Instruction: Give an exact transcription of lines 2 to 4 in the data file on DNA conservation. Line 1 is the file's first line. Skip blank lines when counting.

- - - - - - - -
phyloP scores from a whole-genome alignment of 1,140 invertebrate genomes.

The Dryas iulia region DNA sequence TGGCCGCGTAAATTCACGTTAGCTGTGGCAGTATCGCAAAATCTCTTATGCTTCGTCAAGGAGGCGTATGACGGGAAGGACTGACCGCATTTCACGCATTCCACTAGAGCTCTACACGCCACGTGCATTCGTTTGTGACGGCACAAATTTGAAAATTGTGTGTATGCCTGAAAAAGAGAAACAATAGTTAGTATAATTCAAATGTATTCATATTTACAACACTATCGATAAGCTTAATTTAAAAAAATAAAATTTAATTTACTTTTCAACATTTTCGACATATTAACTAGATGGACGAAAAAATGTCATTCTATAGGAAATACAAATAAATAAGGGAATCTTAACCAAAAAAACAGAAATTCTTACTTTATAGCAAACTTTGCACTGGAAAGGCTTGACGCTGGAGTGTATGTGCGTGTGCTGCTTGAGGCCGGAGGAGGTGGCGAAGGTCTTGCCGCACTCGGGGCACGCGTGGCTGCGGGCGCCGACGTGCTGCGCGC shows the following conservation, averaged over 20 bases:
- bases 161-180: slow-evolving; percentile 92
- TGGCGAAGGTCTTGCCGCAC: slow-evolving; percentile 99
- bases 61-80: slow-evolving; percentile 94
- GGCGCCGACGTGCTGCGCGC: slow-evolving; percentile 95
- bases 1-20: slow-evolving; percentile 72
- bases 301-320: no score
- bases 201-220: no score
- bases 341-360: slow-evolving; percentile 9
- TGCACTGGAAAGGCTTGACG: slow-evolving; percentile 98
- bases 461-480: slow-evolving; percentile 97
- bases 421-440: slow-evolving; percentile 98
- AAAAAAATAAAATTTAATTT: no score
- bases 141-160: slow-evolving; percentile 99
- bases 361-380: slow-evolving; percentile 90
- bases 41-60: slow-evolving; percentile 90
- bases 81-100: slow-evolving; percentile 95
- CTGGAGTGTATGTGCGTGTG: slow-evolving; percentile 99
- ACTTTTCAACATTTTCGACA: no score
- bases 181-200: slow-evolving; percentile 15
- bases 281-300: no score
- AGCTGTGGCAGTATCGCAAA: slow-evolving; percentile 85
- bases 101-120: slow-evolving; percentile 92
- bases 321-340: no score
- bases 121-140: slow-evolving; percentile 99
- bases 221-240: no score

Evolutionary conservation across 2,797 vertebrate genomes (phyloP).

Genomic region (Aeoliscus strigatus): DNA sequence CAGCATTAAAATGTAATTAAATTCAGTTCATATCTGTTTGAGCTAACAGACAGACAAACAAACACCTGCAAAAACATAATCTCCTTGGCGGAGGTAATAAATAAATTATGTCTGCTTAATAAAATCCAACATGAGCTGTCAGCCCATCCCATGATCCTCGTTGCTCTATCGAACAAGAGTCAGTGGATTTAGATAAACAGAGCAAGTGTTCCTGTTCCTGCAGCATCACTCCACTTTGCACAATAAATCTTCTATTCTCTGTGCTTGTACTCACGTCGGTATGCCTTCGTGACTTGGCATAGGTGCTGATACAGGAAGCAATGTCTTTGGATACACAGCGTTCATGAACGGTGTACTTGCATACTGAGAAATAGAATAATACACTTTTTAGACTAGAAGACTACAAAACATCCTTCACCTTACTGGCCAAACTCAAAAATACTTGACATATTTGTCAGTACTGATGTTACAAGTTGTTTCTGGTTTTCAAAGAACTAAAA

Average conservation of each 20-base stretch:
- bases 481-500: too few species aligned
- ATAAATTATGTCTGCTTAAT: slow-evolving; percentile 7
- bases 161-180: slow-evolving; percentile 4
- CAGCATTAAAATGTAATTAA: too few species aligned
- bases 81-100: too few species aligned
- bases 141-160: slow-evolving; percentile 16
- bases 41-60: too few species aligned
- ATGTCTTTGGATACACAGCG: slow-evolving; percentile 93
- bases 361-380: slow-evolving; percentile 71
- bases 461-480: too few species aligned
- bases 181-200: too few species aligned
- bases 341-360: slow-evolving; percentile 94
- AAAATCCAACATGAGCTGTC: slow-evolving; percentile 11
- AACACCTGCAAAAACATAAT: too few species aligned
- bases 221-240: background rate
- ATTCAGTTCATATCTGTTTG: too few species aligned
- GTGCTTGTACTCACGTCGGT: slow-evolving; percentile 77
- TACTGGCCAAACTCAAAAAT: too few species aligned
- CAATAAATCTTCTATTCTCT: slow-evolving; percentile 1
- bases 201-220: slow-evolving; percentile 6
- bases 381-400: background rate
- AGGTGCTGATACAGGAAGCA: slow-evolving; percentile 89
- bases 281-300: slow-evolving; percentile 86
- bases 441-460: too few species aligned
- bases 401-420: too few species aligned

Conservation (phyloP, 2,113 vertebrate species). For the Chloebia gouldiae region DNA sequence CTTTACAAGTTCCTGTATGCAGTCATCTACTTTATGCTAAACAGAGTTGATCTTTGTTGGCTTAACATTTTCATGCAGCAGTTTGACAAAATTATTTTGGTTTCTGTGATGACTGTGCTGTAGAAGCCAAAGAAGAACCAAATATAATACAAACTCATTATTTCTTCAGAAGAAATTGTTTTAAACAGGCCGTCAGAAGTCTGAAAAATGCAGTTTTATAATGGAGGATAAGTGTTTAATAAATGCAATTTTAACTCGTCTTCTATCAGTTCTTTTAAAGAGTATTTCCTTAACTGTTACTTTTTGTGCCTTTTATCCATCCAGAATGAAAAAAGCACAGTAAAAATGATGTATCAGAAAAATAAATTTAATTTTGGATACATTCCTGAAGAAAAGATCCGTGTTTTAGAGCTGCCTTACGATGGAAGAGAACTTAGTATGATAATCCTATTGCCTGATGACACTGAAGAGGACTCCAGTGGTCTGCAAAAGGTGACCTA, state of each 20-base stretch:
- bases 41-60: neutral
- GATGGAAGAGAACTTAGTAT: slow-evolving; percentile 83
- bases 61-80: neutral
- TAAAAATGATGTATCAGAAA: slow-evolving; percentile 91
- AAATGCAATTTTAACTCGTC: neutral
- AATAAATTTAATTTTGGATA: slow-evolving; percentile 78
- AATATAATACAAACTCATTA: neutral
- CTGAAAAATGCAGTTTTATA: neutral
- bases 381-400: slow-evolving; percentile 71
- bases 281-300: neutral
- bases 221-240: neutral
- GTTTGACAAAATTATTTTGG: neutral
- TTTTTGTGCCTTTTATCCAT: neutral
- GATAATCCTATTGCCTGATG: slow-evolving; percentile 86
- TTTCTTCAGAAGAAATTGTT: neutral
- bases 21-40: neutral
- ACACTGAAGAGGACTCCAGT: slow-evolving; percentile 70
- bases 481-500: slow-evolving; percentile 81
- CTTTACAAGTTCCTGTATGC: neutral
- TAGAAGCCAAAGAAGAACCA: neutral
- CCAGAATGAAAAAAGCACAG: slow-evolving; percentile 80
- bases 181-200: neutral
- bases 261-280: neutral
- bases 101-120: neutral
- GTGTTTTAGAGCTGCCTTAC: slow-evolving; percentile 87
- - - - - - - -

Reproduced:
The Dryas iulia region DNA sequence TGGCCGCGTAAATTCACGTTAGCTGTGGCAGTATCGCAAAATCTCTTATGCTTCGTCAAGGAGGCGTATGACGGGAAGGACTGACCGCATTTCACGCATTCCACTAGAGCTCTACACGCCACGTGCATTCGTTTGTGACGGCACAAATTTGAAAATTGTGTGTATGCCTGAAAAAGAGAAACAATAGTTAGTATAATTCAAATGTATTCATATTTACAACACTATCGATAAGCTTAATTTAAAAAAATAAAATTTAATTTACTTTTCAACATTTTCGACATATTAACTAGATGGACGAAAAAATGTCATTCTATAGGAAATACAAATAAATAAGGGAATCTTAACCAAAAAAACAGAAATTCTTACTTTATAGCAAACTTTGCACTGGAAAGGCTTGACGCTGGAGTGTATGTGCGTGTGCTGCTTGAGGCCGGAGGAGGTGGCGAAGGTCTTGCCGCACTCGGGGCACGCGTGGCTGCGGGCGCCGACGTGCTGCGCGC shows the following conservation, averaged over 20 bases:
- bases 161-180: slow-evolving; percentile 92
- TGGCGAAGGTCTTGCCGCAC: slow-evolving; percentile 99